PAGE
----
Google Inc. hit the U.S. bond market Monday with its high grade market debut, announcing a $3 billion sale of 3-year, 5-year and 10-year notes that will take advantage of low borrowing rates.
Proceeds of the SEC-registered deal will be used to repay commercial paper and for general corporate purposes, the company said in a statement. Citigroup, Goldman Sachs and JPMorgan are joint lead managers on the deal, which garnered an Aa2 rating from Moody's Investors Service, the third-highest rating in the agency's scale.
Google is one of the few large-cap technology companies to actually have debt on its balance sheet — albeit at about $2 billion of commercial paper, a tiny sum compared to its $169 billion market cap.
The company is the latest in a spate of new or rare technology company borrowers coming to the corporate bond market this year, as they look to take advantage of low interest rates and realize that having some debt makes sense.
"We are seeing some of the large cap tech companies deciding that having debt on the balance sheets is an appropriate way of having a capital structure and running a company, which is relatively new to them," said one banker.
"Generally most of these large cap tech companies have only used the debt markets to finance their acquisitions. They typically don't use the debt markets for anything else."
Now, with rates so low and their own industries having reached a level of maturity, many are using the debt markets as a way of returning value to shareholders, at a time when they have large levels of cash trapped overseas.
Microsoft, for instance, raised funds in the bond market in February in part to buy back shares, while Google is improving its debt profile by extending the maturity of its debt. Both have large levels of cash overseas.
Cisco Systems in March sold $4 billion of three-year fixed and floating rate notes and six-year bonds; eBay in October last year sold $1.5 billion of three, five and 10 year notes.
Google is planning to sell $1 billion of 3-year notes, that launched at 33 basis points over comparable Treasuries. The company will sell $1 billion of 5-year notes at 43 basis points over Treasuries and $1 billion of 10-year notes at 58 basis points over Treasurys.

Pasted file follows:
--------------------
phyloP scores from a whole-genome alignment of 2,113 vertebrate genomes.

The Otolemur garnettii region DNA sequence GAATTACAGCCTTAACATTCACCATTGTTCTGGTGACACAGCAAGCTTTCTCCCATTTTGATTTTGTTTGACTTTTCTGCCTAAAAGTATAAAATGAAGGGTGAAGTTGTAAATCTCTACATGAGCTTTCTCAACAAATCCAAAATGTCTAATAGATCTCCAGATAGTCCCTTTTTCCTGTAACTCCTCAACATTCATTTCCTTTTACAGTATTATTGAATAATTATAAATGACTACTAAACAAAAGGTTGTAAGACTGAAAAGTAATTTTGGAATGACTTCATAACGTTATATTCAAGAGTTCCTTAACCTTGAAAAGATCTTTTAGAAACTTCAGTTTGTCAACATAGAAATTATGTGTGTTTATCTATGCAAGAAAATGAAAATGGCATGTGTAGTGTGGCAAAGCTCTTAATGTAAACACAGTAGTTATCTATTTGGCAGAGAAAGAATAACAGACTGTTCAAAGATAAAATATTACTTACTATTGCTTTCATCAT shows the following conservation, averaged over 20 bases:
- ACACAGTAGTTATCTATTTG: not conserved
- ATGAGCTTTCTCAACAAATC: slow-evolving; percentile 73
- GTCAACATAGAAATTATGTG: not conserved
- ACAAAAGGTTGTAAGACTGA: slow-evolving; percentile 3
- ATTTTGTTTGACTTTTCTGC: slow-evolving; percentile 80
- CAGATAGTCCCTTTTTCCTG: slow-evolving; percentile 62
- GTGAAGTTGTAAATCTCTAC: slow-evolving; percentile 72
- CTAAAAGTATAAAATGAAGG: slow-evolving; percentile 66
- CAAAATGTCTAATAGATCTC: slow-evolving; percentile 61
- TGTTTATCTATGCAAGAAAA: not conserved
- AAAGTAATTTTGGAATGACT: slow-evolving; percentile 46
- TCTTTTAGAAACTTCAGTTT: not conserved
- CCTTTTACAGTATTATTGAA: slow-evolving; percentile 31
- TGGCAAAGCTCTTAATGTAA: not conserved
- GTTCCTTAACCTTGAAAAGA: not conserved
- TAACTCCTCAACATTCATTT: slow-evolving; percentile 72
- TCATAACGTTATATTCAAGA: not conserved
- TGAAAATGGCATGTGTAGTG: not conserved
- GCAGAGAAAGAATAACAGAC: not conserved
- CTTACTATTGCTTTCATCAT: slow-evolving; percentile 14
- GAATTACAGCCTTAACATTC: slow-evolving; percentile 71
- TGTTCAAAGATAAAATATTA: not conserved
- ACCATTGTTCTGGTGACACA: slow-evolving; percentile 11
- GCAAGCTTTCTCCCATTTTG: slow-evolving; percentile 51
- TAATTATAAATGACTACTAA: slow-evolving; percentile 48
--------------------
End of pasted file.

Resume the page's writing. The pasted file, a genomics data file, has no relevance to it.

That compares with market "whispers" that put the 3-year in the mid 30s, the 5-year in the high 40s and the 10-year in the mid 60s. Pricing is expected soon.
At the guidance stage, sources heard book size on the deal was already up to $8-$9 billion, with sources originally hearing there was little chance of an increase.
Google may grab the lowest coupon levels seen so far this year.
The 2011 coupon to beat in 3-years is 1.25 percent, with both IBM and Colgate-Palmolive pricing deals with a 1.25 percent coupon.
The 2011 coupon to beat in 5-years is 2.50 percent set by Microsoft on Feb 3.
The 2011 coupon to beat in 10-years is 3.85 percent, set by Berkshire Hathaway's
Pacificorp last week.
While at the lowest levels seen since December 2010, benchmark Treasury rates are still not in a spot which would allow any all-time low coupon records to be hit, with the all-time low coupon record in 3-years at 0.75 percent, in 5 years at 1.375 percent and in 10-years at 2.95 percent.
Google's strong debt protections measures are backed up by its almost $11 billion of operating profit and $7 billion of free cash flow for fiscal 2011, ended March, according to Moody's Senior Vice President Richard Lane.
The company also has nearly $37 billion in cash balances, he said.
"These strengths, combined with solid business execution, will drive strong profitability, significant free cash flow generation, and ample financial flexibility," Lane said.
However, the company is facing challenges from well-funded rivals, including Microsoft, rated Aaa, and Apple, which is not rated, along with private companies such as Facebook, he said.
"An additional rating constraint considers the still developing nature of Internet technologies, usage, and behavioral patterns, all of which pose challenges to constantly invest and innovate," he said.
© 2014 Thomson/Reuters. All rights reserved.